An Automata Model for Trees with Ordered Data Values
"... Data trees are trees in which each node, besides carrying a label from a finite alphabet, also carries a data value from an infinite domain. They have been used as an abstraction model for reasoning tasks on XML and verification. However, most existing approaches consider the case where only equalit ..."
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Data trees are trees in which each node, besides carrying a label from a finite alphabet, also carries a data value from an infinite domain. They have been used as an abstraction model for reasoning tasks on XML and verification. However, most existing approaches consider the case where only equality test can be performed on the data values. In this paper we study data trees in which the data values come from a linearly ordered domain, and in addition to equality test, we can test whether the data value in a node is greater than the one in another node. We introduce an automata model for them which we call ordereddata tree automata (ODTA), provide its logical characterisation, and prove that its emptiness problem is decidable in 3NEXPTIME. We also show that the twovariable logic on unranked trees, studied by Bojanczyk, Muscholl, Schwentick and Segoufin in 2009, corresponds precisely to a special subclass of this automata model. Then we define a slightly weaker version of ODTA, which we call weak ODTA, and provide its logical characterisation. The complexity of the emptiness problem drops to NP. However, a number of existing formalisms and models studied in the literature can be captured already by weak ODTA. We also show that the definition of ODTA can be easily modified, to the case where the data values come from a treelike partially ordered domain, such as strings.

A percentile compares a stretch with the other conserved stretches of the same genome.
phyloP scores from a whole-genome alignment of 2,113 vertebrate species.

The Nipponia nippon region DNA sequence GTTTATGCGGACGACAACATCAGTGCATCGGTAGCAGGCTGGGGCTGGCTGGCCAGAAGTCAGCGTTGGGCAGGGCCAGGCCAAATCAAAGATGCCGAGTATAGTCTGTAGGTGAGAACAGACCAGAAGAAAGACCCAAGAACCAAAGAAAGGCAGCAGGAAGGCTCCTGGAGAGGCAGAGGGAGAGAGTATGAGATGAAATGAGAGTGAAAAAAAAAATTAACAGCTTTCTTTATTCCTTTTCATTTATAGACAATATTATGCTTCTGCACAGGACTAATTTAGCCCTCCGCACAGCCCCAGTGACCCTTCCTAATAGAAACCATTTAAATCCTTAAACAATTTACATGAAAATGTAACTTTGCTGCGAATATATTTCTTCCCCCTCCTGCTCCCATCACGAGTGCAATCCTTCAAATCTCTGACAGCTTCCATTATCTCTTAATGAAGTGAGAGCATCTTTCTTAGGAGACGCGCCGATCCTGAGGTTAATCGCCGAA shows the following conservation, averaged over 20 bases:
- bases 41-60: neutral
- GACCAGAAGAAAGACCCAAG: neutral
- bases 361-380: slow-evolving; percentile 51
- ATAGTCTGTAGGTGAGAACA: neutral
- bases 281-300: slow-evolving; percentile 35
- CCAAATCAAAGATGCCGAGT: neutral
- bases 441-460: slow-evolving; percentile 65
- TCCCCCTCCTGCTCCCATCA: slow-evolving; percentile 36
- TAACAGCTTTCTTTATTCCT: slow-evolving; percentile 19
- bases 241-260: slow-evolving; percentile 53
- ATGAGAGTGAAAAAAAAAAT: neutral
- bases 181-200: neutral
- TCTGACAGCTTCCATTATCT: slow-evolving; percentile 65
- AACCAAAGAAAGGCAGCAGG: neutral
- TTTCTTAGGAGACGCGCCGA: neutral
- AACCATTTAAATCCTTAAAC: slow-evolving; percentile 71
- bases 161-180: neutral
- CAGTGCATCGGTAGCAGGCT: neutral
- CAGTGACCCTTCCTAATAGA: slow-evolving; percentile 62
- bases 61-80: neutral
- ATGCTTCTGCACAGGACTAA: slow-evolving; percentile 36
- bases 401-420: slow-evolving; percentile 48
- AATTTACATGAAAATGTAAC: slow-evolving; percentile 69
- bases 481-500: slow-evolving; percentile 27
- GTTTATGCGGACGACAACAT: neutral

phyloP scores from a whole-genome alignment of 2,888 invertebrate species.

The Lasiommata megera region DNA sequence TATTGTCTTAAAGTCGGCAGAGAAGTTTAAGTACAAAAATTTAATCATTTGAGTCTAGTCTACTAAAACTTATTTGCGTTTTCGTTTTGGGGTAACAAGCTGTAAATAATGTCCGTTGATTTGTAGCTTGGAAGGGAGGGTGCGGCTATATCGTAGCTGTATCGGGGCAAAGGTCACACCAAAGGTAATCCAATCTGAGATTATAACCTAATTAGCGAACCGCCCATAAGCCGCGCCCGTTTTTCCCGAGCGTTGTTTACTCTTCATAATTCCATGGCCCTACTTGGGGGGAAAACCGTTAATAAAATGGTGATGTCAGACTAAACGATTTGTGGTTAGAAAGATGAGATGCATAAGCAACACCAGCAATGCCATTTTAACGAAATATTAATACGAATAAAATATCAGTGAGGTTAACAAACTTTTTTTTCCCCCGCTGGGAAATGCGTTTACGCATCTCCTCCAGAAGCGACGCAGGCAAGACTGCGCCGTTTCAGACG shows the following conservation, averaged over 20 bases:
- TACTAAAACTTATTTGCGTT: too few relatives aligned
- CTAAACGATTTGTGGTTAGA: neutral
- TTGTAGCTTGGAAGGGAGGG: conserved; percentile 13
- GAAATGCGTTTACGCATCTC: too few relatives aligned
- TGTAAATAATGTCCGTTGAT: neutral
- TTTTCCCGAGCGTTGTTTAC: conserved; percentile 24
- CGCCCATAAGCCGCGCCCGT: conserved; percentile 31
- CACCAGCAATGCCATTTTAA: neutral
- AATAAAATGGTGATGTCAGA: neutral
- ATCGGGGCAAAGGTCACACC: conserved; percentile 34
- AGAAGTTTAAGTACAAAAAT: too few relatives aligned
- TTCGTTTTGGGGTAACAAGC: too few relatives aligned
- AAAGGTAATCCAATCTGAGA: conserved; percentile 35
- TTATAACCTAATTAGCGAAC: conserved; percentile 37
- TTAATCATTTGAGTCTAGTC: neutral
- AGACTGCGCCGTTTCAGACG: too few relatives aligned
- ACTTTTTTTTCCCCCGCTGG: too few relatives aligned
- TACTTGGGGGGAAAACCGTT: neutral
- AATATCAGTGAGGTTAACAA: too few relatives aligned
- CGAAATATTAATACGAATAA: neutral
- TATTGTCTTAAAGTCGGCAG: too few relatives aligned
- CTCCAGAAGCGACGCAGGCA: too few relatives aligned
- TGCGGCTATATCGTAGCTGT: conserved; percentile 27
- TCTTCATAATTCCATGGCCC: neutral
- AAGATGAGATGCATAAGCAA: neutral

A decidable twoway logic on data words
"... Abstract—We study the satisfiability problem for a logic on data words. A data word is a finite word where every position carries a label from a finite alphabet and a data value from an infinite domain. The logic we consider is twoway, contains future and past modalities, which are considered as re ..."
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Abstract—We study the satisfiability problem for a logic on data words. A data word is a finite word where every position carries a label from a finite alphabet and a data value from an infinite domain. The logic we consider is twoway, contains future and past modalities, which are considered as reflexive and transitive relations, and data equality and inequality tests. This logic corresponds to the fragment of XPath with the ‘followingsiblingorself’ and ‘precedingsiblingorself ’ axes over data words. We show that this problem is decidable, EXPSPACEcomplete. This is surprising considering that with the strict (nonreflexive) navigation relations the satisfiability problem is undecidable. To prove this, we first reduce the problem to a derivation problem for an infinite transition system, and then we show how to abstract this problem into a reachability problem of a finite transition system. I.
Alternating register automata on finite data words and trees ∗
, 2010